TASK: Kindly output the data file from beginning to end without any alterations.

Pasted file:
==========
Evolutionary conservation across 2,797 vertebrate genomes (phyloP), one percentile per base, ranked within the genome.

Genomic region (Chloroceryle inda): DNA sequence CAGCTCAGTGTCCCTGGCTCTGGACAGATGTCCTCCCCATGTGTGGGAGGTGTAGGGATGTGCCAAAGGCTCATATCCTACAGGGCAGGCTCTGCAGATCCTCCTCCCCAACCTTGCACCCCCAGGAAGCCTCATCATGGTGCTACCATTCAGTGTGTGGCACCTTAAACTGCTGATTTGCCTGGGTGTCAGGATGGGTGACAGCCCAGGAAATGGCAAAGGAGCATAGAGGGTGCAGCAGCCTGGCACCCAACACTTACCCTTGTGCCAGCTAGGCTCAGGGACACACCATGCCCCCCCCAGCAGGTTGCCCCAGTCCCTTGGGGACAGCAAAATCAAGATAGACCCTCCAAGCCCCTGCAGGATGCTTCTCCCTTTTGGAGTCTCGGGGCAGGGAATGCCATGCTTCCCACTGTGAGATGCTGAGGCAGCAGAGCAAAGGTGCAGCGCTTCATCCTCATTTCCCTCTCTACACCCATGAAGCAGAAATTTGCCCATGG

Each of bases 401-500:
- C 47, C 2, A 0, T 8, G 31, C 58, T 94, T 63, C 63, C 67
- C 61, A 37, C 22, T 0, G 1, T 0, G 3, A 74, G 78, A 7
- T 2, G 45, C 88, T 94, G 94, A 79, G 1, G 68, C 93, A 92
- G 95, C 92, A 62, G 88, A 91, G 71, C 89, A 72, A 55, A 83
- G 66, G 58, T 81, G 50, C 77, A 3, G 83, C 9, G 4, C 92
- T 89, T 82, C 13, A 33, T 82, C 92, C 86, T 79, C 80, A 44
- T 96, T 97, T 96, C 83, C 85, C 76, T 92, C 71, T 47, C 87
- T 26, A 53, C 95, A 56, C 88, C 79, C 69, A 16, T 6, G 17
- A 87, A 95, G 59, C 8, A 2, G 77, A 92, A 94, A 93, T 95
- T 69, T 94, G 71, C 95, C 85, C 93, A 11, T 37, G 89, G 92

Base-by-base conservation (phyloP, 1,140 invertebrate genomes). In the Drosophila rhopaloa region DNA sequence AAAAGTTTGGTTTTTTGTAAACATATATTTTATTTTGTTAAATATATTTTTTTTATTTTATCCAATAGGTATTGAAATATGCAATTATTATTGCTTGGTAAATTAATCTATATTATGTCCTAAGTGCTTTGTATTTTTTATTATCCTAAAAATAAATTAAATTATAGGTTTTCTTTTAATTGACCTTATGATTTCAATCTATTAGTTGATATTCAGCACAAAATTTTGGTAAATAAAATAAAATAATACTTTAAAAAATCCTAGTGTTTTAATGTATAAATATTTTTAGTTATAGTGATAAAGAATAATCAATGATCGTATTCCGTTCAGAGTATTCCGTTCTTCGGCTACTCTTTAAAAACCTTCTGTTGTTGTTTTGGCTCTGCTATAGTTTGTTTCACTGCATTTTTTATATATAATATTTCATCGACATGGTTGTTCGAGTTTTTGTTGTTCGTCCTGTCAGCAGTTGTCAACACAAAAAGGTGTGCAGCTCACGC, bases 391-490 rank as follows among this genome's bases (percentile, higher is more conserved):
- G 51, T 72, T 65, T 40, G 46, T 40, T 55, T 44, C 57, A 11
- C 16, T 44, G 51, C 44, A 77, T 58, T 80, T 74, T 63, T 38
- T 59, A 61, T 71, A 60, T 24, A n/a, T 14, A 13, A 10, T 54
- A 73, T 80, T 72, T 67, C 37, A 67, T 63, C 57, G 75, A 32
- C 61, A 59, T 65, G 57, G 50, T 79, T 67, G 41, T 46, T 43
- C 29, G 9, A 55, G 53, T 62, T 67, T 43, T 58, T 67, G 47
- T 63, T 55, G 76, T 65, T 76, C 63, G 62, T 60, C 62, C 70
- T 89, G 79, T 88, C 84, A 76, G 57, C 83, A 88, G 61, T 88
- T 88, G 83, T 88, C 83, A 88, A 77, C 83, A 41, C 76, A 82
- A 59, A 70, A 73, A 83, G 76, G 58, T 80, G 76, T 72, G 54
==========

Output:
Evolutionary conservation across 2,797 vertebrate genomes (phyloP), one percentile per base, ranked within the genome.

Genomic region (Chloroceryle inda): DNA sequence CAGCTCAGTGTCCCTGGCTCTGGACAGATGTCCTCCCCATGTGTGGGAGGTGTAGGGATGTGCCAAAGGCTCATATCCTACAGGGCAGGCTCTGCAGATCCTCCTCCCCAACCTTGCACCCCCAGGAAGCCTCATCATGGTGCTACCATTCAGTGTGTGGCACCTTAAACTGCTGATTTGCCTGGGTGTCAGGATGGGTGACAGCCCAGGAAATGGCAAAGGAGCATAGAGGGTGCAGCAGCCTGGCACCCAACACTTACCCTTGTGCCAGCTAGGCTCAGGGACACACCATGCCCCCCCCAGCAGGTTGCCCCAGTCCCTTGGGGACAGCAAAATCAAGATAGACCCTCCAAGCCCCTGCAGGATGCTTCTCCCTTTTGGAGTCTCGGGGCAGGGAATGCCATGCTTCCCACTGTGAGATGCTGAGGCAGCAGAGCAAAGGTGCAGCGCTTCATCCTCATTTCCCTCTCTACACCCATGAAGCAGAAATTTGCCCATGG

Each of bases 401-500:
- C 47, C 2, A 0, T 8, G 31, C 58, T 94, T 63, C 63, C 67
- C 61, A 37, C 22, T 0, G 1, T 0, G 3, A 74, G 78, A 7
- T 2, G 45, C 88, T 94, G 94, A 79, G 1, G 68, C 93, A 92
- G 95, C 92, A 62, G 88, A 91, G 71, C 89, A 72, A 55, A 83
- G 66, G 58, T 81, G 50, C 77, A 3, G 83, C 9, G 4, C 92
- T 89, T 82, C 13, A 33, T 82, C 92, C 86, T 79, C 80, A 44
- T 96, T 97, T 96, C 83, C 85, C 76, T 92, C 71, T 47, C 87
- T 26, A 53, C 95, A 56, C 88, C 79, C 69, A 16, T 6, G 17
- A 87, A 95, G 59, C 8, A 2, G 77, A 92, A 94, A 93, T 95
- T 69, T 94, G 71, C 95, C 85, C 93, A 11, T 37, G 89, G 92

Base-by-base conservation (phyloP, 1,140 invertebrate genomes). In the Drosophila rhopaloa region DNA sequence AAAAGTTTGGTTTTTTGTAAACATATATTTTATTTTGTTAAATATATTTTTTTTATTTTATCCAATAGGTATTGAAATATGCAATTATTATTGCTTGGTAAATTAATCTATATTATGTCCTAAGTGCTTTGTATTTTTTATTATCCTAAAAATAAATTAAATTATAGGTTTTCTTTTAATTGACCTTATGATTTCAATCTATTAGTTGATATTCAGCACAAAATTTTGGTAAATAAAATAAAATAATACTTTAAAAAATCCTAGTGTTTTAATGTATAAATATTTTTAGTTATAGTGATAAAGAATAATCAATGATCGTATTCCGTTCAGAGTATTCCGTTCTTCGGCTACTCTTTAAAAACCTTCTGTTGTTGTTTTGGCTCTGCTATAGTTTGTTTCACTGCATTTTTTATATATAATATTTCATCGACATGGTTGTTCGAGTTTTTGTTGTTCGTCCTGTCAGCAGTTGTCAACACAAAAAGGTGTGCAGCTCACGC, bases 391-490 rank as follows among this genome's bases (percentile, higher is more conserved):
- G 51, T 72, T 65, T 40, G 46, T 40, T 55, T 44, C 57, A 11
- C 16, T 44, G 51, C 44, A 77, T 58, T 80, T 74, T 63, T 38
- T 59, A 61, T 71, A 60, T 24, A n/a, T 14, A 13, A 10, T 54
- A 73, T 80, T 72, T 67, C 37, A 67, T 63, C 57, G 75, A 32
- C 61, A 59, T 65, G 57, G 50, T 79, T 67, G 41, T 46, T 43
- C 29, G 9, A 55, G 53, T 62, T 67, T 43, T 58, T 67, G 47
- T 63, T 55, G 76, T 65, T 76, C 63, G 62, T 60, C 62, C 70
- T 89, G 79, T 88, C 84, A 76, G 57, C 83, A 88, G 61, T 88
- T 88, G 83, T 88, C 83, A 88, A 77, C 83, A 41, C 76, A 82
- A 59, A 70, A 73, A 83, G 76, G 58, T 80, G 76, T 72, G 54